BENGALURU: The Salesian Missionaries of Mary Immaculate is a branch of the society of the Daughters of St Francis De Sales of France. This society’s Bengaluru wing was started in 1914 with the aid of the legendary Fr Briand, and ever since, it has been doing exemplary service for the benefit of the poor and downtrodden members of the society.
Among the many institutes they run in Bengaluru are St Mary’s Convent and St Teresa’s School in Chamarajpet. The first sister to come to the city on July 12, 1914 was Sister Anastasie. She was appalled by the suffering and lack of education among the people. As a result, she decided to settle down here. In order to improve the living conditions of the girls of the locality, St Teresa’s School was started in 1925. Sister Pauline gave me a guided tour of the convent as well as the school building.
The magnificent school building has thick granite stone walls, a Madras terrace roof with iron girders, lofty arched windows and doors. The doors and windows are made of teak and are double panelled. The building, topped with a sloping Mangalore tiled roof on the upper floor, has withstood the vagaries of nature for over 90 years. In 2008, the structure was renovated and ever since then, it has been looking as good as new.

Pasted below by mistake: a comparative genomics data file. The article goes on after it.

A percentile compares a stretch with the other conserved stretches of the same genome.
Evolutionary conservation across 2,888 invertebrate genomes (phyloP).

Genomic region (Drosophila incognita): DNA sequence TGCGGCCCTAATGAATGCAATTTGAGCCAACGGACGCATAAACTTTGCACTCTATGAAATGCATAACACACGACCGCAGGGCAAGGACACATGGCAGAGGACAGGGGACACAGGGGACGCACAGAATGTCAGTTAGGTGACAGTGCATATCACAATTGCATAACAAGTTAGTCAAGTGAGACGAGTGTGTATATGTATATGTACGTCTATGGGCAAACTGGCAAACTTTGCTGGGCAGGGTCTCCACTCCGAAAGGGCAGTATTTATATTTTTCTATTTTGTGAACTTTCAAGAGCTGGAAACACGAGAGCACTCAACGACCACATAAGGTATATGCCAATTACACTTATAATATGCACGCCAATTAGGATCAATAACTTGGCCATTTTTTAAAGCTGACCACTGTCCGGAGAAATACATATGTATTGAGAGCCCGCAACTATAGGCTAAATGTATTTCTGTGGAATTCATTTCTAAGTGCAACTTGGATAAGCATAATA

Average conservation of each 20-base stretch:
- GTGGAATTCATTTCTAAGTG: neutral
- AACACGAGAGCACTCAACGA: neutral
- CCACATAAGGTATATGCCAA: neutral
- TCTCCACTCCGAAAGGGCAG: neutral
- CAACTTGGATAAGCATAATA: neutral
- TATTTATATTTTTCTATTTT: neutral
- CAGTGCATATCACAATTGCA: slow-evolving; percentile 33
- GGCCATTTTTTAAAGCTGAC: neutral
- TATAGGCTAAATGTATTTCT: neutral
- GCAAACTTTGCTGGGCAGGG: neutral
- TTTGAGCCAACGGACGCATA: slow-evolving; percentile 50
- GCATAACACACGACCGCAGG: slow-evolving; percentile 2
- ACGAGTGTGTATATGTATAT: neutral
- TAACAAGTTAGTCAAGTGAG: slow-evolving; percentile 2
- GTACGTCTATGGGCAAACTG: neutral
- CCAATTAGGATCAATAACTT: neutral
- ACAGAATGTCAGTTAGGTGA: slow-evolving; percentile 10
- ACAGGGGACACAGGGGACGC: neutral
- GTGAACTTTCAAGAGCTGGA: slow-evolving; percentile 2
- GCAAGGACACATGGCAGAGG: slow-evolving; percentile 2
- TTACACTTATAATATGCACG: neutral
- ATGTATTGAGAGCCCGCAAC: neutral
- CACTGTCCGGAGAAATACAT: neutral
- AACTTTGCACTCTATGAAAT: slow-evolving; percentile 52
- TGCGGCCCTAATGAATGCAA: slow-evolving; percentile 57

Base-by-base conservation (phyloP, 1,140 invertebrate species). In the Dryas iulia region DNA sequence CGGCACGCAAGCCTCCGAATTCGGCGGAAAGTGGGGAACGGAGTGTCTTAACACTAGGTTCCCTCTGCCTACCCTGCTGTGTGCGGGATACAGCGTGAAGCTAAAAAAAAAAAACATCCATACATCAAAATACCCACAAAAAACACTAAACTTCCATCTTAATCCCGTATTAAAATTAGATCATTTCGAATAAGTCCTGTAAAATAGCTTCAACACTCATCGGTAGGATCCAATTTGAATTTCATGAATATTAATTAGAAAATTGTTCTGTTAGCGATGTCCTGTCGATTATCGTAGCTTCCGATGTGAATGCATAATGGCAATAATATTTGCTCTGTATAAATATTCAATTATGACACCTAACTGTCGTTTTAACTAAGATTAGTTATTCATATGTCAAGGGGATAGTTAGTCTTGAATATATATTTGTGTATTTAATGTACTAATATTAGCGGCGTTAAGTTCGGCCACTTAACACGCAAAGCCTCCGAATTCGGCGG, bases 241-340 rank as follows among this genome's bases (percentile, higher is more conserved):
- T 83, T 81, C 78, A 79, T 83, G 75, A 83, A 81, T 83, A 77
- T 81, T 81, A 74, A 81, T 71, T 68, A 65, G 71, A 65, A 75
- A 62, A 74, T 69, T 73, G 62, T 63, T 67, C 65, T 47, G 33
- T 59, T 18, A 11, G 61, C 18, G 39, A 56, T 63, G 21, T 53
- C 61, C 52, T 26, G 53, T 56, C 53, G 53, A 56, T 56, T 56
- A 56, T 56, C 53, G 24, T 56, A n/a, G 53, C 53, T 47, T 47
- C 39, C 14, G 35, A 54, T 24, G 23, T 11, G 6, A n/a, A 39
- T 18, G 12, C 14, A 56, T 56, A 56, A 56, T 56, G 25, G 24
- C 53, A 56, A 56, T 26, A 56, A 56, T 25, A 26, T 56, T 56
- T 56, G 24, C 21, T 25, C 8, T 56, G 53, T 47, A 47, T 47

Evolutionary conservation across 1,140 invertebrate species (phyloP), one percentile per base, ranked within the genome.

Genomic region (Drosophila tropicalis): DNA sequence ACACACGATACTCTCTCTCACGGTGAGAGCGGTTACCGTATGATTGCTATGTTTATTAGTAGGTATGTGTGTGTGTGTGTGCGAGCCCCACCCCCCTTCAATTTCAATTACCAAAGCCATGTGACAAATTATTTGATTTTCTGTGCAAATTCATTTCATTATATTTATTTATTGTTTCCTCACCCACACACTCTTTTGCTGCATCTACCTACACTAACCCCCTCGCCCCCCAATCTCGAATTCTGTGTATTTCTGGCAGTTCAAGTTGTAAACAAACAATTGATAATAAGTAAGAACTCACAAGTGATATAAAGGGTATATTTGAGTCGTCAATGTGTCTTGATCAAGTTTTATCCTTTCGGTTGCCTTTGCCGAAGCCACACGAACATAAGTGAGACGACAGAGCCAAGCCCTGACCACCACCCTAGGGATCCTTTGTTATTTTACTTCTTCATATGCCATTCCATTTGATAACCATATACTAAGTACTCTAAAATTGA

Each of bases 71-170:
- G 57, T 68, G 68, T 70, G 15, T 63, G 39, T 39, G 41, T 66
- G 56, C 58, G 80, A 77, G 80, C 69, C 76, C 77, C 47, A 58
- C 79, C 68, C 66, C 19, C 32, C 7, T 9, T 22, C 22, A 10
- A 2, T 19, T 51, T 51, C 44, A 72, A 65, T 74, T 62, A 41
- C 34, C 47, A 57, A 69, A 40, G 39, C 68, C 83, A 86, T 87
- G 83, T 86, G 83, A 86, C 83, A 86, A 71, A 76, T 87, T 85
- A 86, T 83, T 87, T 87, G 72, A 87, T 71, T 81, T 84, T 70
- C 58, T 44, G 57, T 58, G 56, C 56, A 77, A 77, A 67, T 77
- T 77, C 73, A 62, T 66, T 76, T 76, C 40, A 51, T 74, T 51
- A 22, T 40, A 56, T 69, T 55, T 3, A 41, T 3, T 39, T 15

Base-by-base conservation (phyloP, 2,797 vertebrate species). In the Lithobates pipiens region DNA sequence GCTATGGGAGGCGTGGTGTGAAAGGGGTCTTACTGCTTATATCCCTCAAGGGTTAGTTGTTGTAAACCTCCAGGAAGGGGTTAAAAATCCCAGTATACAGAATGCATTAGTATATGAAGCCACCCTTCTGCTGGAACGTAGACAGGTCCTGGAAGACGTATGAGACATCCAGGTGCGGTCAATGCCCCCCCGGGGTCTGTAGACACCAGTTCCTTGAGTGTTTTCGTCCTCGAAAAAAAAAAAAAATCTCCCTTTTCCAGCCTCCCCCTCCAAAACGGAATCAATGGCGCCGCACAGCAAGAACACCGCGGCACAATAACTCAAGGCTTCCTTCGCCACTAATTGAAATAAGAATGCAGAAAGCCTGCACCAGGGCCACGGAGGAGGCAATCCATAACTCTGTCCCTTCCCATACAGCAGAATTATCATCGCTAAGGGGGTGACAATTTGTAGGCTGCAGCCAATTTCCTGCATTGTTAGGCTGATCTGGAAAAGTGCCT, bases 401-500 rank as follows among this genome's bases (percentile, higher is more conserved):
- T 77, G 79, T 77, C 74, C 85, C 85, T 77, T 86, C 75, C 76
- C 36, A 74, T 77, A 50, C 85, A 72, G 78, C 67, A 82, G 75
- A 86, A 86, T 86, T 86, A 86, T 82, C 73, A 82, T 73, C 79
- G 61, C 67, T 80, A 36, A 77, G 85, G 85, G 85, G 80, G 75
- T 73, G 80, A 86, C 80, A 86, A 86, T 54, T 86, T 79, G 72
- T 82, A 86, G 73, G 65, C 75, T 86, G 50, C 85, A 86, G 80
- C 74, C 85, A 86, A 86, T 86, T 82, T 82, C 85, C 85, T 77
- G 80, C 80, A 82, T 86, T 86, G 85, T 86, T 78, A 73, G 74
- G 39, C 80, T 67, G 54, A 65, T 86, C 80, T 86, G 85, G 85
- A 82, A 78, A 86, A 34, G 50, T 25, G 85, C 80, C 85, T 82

The only noticeable changes are that the worn out Cuddapah flooring has been replaced by modern tiles and chajjas have been added to protect the openings from rain. Taking a look at the architraves and entablature as well as the arches can take us back in time when elegance in architecture was a common feature in educational buildings.
Former prime minister Jawaharlal Nehru and former vice president B D Jatti have presided over the school functions in the past. Among the many prominent alumni of the school are actor B Saroja Devi and lawyer and activist Pramila Nesargi. Today, this iconic building houses just the senior section and the PUC section, while the lower classes are conducted in the newer annex. Sr Aline, who is the provincial superior of Karnataka, says that a few decades ago, even girls from the elite families used to attend the school. But unfortunately, only children from weaker sections of the society are in attendance now.
To the south of the school is St Mary’s Convent which was completed in 1914. This magnificent stone building houses the living quarters of the nuns who run this institution. This building has granite stone walls, Cuddapah slabs for flooring, broad winding granite stairs and a jack arch roof on the ground floor. The upper floor is covered partly by a Madras terrace roof and Mangalore tiles.
The sisters also run an orphanage where 300 girls are taken care of, and the school provides education to 4,500 students. The sisters are constructing a new orphanage to the east of the convent. I hope that the old students of the school contribute generously to this noble cause, as well as to the maintenance of these two buildings.
(Mansoor Ali is an architect)